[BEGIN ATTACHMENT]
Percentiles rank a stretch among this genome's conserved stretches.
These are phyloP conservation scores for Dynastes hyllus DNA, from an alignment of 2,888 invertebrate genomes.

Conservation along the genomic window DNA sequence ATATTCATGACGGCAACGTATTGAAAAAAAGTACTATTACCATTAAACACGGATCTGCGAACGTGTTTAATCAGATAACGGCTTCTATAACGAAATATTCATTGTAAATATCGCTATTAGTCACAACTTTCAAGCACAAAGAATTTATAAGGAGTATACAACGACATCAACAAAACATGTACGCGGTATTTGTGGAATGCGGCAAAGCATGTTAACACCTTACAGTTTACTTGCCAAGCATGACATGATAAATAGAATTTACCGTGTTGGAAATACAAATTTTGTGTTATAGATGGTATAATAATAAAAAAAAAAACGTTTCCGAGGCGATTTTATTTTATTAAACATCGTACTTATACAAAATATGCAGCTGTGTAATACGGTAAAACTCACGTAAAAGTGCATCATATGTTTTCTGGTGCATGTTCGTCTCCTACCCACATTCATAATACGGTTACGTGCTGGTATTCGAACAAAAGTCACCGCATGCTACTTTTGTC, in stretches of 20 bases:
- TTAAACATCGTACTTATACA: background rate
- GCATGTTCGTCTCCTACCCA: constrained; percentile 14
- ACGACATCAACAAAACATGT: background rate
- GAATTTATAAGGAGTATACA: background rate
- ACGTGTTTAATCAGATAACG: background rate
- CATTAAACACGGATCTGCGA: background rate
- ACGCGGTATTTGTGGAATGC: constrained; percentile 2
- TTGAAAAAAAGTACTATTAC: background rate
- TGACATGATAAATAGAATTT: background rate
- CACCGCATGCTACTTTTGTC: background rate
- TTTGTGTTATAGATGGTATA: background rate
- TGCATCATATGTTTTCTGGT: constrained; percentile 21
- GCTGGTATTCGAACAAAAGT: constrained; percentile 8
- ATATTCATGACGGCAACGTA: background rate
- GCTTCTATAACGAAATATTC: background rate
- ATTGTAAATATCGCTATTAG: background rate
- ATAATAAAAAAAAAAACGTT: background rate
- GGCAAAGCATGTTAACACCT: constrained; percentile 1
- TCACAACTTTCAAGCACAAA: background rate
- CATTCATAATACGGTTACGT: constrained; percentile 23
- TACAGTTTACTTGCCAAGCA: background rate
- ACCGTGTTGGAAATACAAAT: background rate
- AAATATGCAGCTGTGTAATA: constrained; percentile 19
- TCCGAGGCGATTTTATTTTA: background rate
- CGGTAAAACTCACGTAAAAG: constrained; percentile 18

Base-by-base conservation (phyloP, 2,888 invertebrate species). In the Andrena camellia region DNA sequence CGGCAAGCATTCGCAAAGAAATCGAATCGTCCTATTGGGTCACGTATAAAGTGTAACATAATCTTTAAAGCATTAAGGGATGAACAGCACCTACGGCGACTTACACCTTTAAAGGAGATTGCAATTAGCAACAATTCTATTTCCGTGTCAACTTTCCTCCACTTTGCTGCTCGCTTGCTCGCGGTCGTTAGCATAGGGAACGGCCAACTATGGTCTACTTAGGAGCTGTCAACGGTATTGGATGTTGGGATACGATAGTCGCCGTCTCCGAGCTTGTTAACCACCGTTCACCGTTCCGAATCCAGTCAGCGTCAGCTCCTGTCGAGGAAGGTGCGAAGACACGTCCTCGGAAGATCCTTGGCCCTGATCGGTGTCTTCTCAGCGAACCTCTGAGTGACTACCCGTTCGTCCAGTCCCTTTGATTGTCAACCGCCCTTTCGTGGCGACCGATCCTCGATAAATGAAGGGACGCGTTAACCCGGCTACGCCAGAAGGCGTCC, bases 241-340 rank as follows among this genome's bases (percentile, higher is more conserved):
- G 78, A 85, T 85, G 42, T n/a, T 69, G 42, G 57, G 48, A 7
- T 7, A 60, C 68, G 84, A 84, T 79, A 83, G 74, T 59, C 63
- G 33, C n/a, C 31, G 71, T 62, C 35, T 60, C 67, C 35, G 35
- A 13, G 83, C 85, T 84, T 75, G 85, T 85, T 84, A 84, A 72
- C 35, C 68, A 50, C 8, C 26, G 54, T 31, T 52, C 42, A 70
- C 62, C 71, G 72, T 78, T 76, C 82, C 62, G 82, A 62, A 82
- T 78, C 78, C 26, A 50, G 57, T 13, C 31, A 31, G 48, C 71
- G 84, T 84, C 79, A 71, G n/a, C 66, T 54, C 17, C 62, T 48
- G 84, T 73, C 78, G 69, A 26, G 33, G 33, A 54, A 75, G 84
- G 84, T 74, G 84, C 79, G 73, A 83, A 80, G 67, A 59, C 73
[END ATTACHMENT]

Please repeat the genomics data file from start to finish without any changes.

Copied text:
Percentiles rank a stretch among this genome's conserved stretches.
These are phyloP conservation scores for Dynastes hyllus DNA, from an alignment of 2,888 invertebrate genomes.

Conservation along the genomic window DNA sequence ATATTCATGACGGCAACGTATTGAAAAAAAGTACTATTACCATTAAACACGGATCTGCGAACGTGTTTAATCAGATAACGGCTTCTATAACGAAATATTCATTGTAAATATCGCTATTAGTCACAACTTTCAAGCACAAAGAATTTATAAGGAGTATACAACGACATCAACAAAACATGTACGCGGTATTTGTGGAATGCGGCAAAGCATGTTAACACCTTACAGTTTACTTGCCAAGCATGACATGATAAATAGAATTTACCGTGTTGGAAATACAAATTTTGTGTTATAGATGGTATAATAATAAAAAAAAAAACGTTTCCGAGGCGATTTTATTTTATTAAACATCGTACTTATACAAAATATGCAGCTGTGTAATACGGTAAAACTCACGTAAAAGTGCATCATATGTTTTCTGGTGCATGTTCGTCTCCTACCCACATTCATAATACGGTTACGTGCTGGTATTCGAACAAAAGTCACCGCATGCTACTTTTGTC, in stretches of 20 bases:
- TTAAACATCGTACTTATACA: background rate
- GCATGTTCGTCTCCTACCCA: constrained; percentile 14
- ACGACATCAACAAAACATGT: background rate
- GAATTTATAAGGAGTATACA: background rate
- ACGTGTTTAATCAGATAACG: background rate
- CATTAAACACGGATCTGCGA: background rate
- ACGCGGTATTTGTGGAATGC: constrained; percentile 2
- TTGAAAAAAAGTACTATTAC: background rate
- TGACATGATAAATAGAATTT: background rate
- CACCGCATGCTACTTTTGTC: background rate
- TTTGTGTTATAGATGGTATA: background rate
- TGCATCATATGTTTTCTGGT: constrained; percentile 21
- GCTGGTATTCGAACAAAAGT: constrained; percentile 8
- ATATTCATGACGGCAACGTA: background rate
- GCTTCTATAACGAAATATTC: background rate
- ATTGTAAATATCGCTATTAG: background rate
- ATAATAAAAAAAAAAACGTT: background rate
- GGCAAAGCATGTTAACACCT: constrained; percentile 1
- TCACAACTTTCAAGCACAAA: background rate
- CATTCATAATACGGTTACGT: constrained; percentile 23
- TACAGTTTACTTGCCAAGCA: background rate
- ACCGTGTTGGAAATACAAAT: background rate
- AAATATGCAGCTGTGTAATA: constrained; percentile 19
- TCCGAGGCGATTTTATTTTA: background rate
- CGGTAAAACTCACGTAAAAG: constrained; percentile 18

Base-by-base conservation (phyloP, 2,888 invertebrate species). In the Andrena camellia region DNA sequence CGGCAAGCATTCGCAAAGAAATCGAATCGTCCTATTGGGTCACGTATAAAGTGTAACATAATCTTTAAAGCATTAAGGGATGAACAGCACCTACGGCGACTTACACCTTTAAAGGAGATTGCAATTAGCAACAATTCTATTTCCGTGTCAACTTTCCTCCACTTTGCTGCTCGCTTGCTCGCGGTCGTTAGCATAGGGAACGGCCAACTATGGTCTACTTAGGAGCTGTCAACGGTATTGGATGTTGGGATACGATAGTCGCCGTCTCCGAGCTTGTTAACCACCGTTCACCGTTCCGAATCCAGTCAGCGTCAGCTCCTGTCGAGGAAGGTGCGAAGACACGTCCTCGGAAGATCCTTGGCCCTGATCGGTGTCTTCTCAGCGAACCTCTGAGTGACTACCCGTTCGTCCAGTCCCTTTGATTGTCAACCGCCCTTTCGTGGCGACCGATCCTCGATAAATGAAGGGACGCGTTAACCCGGCTACGCCAGAAGGCGTCC, bases 241-340 rank as follows among this genome's bases (percentile, higher is more conserved):
- G 78, A 85, T 85, G 42, T n/a, T 69, G 42, G 57, G 48, A 7
- T 7, A 60, C 68, G 84, A 84, T 79, A 83, G 74, T 59, C 63
- G 33, C n/a, C 31, G 71, T 62, C 35, T 60, C 67, C 35, G 35
- A 13, G 83, C 85, T 84, T 75, G 85, T 85, T 84, A 84, A 72
- C 35, C 68, A 50, C 8, C 26, G 54, T 31, T 52, C 42, A 70
- C 62, C 71, G 72, T 78, T 76, C 82, C 62, G 82, A 62, A 82
- T 78, C 78, C 26, A 50, G 57, T 13, C 31, A 31, G 48, C 71
- G 84, T 84, C 79, A 71, G n/a, C 66, T 54, C 17, C 62, T 48
- G 84, T 73, C 78, G 69, A 26, G 33, G 33, A 54, A 75, G 84
- G 84, T 74, G 84, C 79, G 73, A 83, A 80, G 67, A 59, C 73